Hawaii bounces back, breaks streak of occupancy declines

Hawaii's hotel industry has been dealing with declining occupancy for 12 straight months -- but no longer. Pacific Business News reported that occupancy rose 0.6 percent state-wide to 72.7 percent for the month of May, a gain inline with the 1.4 percent increase in visitors to the country. The majority of these visitors hail from the U.S., Japan and Canada.

Average daily rates (ADR) rose 3.9 percent to $218.64, while revenue per available room (RevPAR) increased 4.8 percent to $158.95. A new record was set for the month of May, with  $390 million earned in total hotel revenue, with a 3.6 percent increase in visitor daily spending being attributed to honeymooners.

Oahu's hotel occupancy rate reached 90 percent -- a 2.6 percentage-point increase from 2013 -- followed by Kauai at 75.7 percent (down 1.5 percentage points), Maui at 72.4 percent (a 2.8 percentage-point decrease) and the Big Island at 64.6 percent (an increase of 2.8 percentage points).

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Survival in these times is highly dependent on a hotel's ability to quickly adapt and pivot their business to meet the current needs of travelers and the surrounding community. Join us for Optimization Part 2 – a FREE virtual event – as we bring together top players in the industry to discuss alternative uses when occupancy is down, ways to boost F&B revenue, how to help your staff adjust to new challenges and more, in a series of panels focused on how you can regain profitability during this crisis.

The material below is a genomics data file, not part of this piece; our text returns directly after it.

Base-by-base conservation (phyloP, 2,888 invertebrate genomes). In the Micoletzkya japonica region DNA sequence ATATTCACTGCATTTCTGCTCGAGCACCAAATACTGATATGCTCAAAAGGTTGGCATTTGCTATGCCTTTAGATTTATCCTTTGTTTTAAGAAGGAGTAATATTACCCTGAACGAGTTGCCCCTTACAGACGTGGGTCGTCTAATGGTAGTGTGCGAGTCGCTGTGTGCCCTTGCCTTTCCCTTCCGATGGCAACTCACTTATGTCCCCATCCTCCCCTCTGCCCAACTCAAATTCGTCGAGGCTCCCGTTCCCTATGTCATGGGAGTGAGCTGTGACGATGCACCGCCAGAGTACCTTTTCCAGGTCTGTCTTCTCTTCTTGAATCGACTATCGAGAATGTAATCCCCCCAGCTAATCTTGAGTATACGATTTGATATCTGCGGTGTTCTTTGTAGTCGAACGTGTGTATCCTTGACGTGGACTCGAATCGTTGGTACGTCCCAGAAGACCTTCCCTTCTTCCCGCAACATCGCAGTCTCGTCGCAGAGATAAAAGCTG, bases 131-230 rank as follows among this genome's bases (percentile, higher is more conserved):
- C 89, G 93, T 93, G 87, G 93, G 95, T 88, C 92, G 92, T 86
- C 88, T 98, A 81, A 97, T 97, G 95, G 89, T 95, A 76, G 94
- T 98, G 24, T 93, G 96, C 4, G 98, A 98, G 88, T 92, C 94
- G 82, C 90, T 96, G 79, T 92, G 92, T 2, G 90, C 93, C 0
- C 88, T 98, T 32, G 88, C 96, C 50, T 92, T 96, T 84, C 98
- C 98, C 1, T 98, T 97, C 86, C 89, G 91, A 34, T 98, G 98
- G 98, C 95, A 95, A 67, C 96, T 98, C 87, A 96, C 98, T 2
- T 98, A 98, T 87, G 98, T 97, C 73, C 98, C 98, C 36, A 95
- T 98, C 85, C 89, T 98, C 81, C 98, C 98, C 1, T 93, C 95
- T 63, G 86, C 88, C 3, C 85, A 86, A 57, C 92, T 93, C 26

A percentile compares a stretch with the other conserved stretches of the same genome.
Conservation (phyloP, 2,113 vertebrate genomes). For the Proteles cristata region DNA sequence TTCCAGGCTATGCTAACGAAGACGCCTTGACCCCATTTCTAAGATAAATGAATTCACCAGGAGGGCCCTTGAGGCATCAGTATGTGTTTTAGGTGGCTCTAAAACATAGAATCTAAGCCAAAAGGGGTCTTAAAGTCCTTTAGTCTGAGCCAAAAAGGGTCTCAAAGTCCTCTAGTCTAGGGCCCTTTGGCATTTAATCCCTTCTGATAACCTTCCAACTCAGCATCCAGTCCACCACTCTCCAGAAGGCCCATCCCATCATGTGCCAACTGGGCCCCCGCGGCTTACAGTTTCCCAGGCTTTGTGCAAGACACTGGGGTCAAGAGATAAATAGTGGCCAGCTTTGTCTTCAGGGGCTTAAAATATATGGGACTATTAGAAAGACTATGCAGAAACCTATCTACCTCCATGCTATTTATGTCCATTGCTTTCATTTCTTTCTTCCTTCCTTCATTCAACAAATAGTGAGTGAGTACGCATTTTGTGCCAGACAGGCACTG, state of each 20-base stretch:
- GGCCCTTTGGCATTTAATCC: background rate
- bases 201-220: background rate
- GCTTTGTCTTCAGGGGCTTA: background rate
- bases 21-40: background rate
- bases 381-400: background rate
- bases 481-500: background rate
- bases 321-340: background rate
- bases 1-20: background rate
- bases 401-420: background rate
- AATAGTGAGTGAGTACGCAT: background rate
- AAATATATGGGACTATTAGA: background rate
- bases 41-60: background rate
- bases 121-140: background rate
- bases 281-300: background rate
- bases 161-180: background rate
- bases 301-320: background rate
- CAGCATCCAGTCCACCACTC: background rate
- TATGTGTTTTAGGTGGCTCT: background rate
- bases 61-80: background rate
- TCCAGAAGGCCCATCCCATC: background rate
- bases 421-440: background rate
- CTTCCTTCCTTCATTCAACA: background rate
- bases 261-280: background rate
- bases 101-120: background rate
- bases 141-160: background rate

KITV reported that occupancy for luxury properties in the state grew 4.1 percent to 66.5 percent during May, while room rates reached $398.72 (up 1.5 percent). Despite this, Hawaii's economy hotels felt a 2.5 decrease in occupancy to 73.9 percent, while ADR for these properties dropped 2.5 percent to $97.15.

"Given the record highs that Hawaii enjoyed last year, the moderation in Hawaii's visitor industry was expected," Joseph Toy, president and CEO of Hospitality Advisors told KITV. "Although room rate growth has slowed to roughly half the pace achieved through May 2013, Hawaii nonetheless ranked first in the nation in ADR."

The record highs that Toy is referring to in 2013 included all four of Hawaii's major islands, resulting in record-breaking rates and high RevPAR. Even then, 2013 saw a slight decrease in occupancy on all but one of the major islands.

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